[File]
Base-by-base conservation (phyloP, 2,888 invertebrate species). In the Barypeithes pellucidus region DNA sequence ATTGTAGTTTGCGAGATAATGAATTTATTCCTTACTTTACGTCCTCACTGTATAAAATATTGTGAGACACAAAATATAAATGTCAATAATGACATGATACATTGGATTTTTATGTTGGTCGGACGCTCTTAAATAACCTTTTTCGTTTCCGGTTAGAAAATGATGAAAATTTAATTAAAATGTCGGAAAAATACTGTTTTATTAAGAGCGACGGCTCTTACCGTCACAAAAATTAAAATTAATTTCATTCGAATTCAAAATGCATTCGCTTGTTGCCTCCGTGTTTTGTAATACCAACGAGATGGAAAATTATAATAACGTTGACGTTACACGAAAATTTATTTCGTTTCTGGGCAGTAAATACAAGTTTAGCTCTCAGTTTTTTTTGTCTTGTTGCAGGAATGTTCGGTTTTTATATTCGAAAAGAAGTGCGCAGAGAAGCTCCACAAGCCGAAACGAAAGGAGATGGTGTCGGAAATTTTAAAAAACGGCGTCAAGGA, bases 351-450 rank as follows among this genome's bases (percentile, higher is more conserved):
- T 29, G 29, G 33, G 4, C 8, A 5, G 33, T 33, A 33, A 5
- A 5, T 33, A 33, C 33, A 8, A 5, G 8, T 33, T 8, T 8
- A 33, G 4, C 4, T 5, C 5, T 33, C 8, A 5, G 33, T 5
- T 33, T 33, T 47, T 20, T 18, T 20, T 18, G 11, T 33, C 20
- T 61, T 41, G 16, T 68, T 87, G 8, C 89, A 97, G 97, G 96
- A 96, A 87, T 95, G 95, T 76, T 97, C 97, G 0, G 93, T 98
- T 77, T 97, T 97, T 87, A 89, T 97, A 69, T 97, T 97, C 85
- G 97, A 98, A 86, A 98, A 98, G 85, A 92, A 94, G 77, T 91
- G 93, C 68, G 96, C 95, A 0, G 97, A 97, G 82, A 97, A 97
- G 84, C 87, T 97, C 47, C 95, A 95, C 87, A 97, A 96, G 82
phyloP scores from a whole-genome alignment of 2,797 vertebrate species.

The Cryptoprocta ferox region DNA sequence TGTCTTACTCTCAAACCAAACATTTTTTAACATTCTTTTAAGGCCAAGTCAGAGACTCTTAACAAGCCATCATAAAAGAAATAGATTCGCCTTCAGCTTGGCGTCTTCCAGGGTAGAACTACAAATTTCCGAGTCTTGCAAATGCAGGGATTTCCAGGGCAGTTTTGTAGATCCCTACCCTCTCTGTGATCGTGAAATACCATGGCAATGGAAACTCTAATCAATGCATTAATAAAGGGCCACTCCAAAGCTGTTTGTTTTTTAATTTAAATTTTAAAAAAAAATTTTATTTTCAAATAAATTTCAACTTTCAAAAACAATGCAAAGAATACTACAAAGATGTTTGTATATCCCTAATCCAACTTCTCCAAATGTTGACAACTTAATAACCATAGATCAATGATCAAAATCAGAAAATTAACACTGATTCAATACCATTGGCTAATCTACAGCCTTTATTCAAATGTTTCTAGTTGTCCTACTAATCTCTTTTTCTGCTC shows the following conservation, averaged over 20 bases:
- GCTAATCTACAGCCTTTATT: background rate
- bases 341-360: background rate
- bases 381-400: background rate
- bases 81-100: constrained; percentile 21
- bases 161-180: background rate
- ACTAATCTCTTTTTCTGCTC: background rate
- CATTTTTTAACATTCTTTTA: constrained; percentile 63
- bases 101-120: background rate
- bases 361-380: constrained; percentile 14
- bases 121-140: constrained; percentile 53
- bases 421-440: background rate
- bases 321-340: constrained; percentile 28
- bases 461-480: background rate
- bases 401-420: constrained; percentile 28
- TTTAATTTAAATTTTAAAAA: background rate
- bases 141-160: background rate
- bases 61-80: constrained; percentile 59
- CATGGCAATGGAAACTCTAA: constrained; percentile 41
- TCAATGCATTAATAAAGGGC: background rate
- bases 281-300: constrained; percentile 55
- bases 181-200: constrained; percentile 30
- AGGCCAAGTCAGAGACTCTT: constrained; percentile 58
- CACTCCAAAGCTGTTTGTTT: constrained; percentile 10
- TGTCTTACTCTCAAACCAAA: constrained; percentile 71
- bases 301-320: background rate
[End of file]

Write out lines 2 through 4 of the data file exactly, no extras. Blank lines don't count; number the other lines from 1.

- T 29, G 29, G 33, G 4, C 8, A 5, G 33, T 33, A 33, A 5
- A 5, T 33, A 33, C 33, A 8, A 5, G 8, T 33, T 8, T 8
- A 33, G 4, C 4, T 5, C 5, T 33, C 8, A 5, G 33, T 5